Wednesday, May 4, 2016
There’s plenty of room for another grave in the mountains . . .
Talented but unstable photographer Day Randall has been living rent-free in Kelly Durrell’s Colorado condo for eight months. Day needs someone to keep an eye on her. Kelly needs someone to draw her out of her stable but not spectacular life . The arrangement works for both of them.
Then Kelly comes home one day to find Day gone. There’s no note, no phone call. Day’s car is still parked out front, but her room is starkly, suspiciously spotless.
No one seems to care. The police certainly aren’t interested in a missing bipolar artist, but Kelly knows something is wrong. Day wouldn’t just leave.
Alone, Kelly traces Day’s last steps through shadowy back rooms of Boulder nightclubs and to a remote mountain estate, where the wealthy protect themselves behind electric fences and armed guards. Along the way, she uncovers a sinister underworld lying just below the mountain snow, and a group of powerful people who will do anything to protect the secrets hidden in Day’s enigmatic photographs.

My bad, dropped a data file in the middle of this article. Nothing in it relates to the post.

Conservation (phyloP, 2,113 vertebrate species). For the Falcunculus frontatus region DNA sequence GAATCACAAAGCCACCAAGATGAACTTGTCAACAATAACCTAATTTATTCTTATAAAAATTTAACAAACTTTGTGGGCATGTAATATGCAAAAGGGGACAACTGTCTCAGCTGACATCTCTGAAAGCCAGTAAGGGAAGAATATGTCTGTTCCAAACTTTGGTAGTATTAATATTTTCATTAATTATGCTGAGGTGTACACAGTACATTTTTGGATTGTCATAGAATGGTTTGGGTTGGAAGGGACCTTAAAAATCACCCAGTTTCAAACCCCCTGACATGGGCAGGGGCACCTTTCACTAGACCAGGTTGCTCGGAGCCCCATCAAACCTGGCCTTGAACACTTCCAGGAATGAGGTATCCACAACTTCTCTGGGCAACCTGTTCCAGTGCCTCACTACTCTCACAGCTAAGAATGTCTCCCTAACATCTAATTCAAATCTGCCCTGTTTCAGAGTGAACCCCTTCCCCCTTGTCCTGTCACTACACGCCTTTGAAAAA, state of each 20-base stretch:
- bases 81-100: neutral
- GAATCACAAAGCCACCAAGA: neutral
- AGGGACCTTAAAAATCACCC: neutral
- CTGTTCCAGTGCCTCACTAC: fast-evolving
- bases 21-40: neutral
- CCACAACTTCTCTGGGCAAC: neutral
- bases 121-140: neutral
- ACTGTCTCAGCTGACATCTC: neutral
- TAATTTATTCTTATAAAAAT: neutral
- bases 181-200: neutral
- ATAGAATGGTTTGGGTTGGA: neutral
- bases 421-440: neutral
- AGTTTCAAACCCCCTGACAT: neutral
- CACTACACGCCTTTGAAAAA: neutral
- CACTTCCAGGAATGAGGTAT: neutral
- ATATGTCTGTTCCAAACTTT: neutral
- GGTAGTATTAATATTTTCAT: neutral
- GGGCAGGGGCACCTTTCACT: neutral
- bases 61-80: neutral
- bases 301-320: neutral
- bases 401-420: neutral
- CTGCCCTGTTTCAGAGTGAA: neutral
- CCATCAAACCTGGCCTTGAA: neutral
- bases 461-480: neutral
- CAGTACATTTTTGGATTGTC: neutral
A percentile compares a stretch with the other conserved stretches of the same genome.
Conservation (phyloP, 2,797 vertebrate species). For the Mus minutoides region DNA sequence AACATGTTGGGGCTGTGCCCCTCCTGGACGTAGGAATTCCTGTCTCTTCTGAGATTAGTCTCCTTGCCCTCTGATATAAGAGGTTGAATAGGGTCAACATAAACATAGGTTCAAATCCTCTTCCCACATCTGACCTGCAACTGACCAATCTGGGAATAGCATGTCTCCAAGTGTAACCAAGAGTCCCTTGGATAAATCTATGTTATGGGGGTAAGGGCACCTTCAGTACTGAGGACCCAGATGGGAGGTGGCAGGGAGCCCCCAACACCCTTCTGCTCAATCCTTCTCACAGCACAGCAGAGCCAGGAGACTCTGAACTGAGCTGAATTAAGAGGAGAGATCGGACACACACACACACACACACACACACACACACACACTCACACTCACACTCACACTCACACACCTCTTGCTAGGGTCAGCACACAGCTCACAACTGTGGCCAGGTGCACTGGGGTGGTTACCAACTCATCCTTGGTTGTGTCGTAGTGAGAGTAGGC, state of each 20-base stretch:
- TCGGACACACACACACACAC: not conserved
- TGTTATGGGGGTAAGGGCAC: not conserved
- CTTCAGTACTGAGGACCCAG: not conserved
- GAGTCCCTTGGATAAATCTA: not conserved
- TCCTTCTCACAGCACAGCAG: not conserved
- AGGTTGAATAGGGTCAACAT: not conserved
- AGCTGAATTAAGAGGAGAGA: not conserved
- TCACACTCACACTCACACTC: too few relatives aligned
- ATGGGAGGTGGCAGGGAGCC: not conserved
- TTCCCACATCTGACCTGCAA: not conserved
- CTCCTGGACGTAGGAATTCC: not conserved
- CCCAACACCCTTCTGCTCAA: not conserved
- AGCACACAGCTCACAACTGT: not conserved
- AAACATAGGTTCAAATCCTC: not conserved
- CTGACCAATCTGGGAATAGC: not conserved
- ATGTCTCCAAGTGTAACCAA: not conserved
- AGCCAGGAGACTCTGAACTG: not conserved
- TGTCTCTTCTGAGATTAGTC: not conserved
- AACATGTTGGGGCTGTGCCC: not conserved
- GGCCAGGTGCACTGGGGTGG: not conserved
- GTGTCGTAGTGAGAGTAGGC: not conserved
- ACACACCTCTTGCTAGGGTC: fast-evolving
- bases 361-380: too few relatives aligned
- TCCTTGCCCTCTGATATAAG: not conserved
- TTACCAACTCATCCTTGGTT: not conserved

If she trusts the wrong person, Kelly herself will be the next to disappear.
This is the first book that I have read by this author Mary Maddox so I was not sure what to expect from her. The writing style was great. The book flowed easily and kept you engaged with a plot that had so many twists and turns you stayed at the edge of your seat. The character development was phenomenal and made it easy to step inside the world of the characters. I learned so many different things about photography from this book that I feel like I moved from newbie status up a level. Overall though this book, for me personally, was a little too dark. Between drug traffickers, sexual predators and violence it was just a little too much. Now for those that love those dark and intense books, you will eat this one up. For those that love the lighter side of reading-read with caution.
READ AN EXCERPT
When Gee was sixteen, Renny showed him how to do business.
He remembered the kids skateboarding in the darkening street, their raucous shouts joined to the chorus of starlings settling to roost. The scent of lilacs wafted from somewhere, too sweet. Gee hung back on the porch steps. Renny swaggered to the door, his thumb hooked in the front pocket of his jeans. No one answered the bell. He stepped to the window, cut the screen with his jackknife, and sent Gee inside to unlock the door.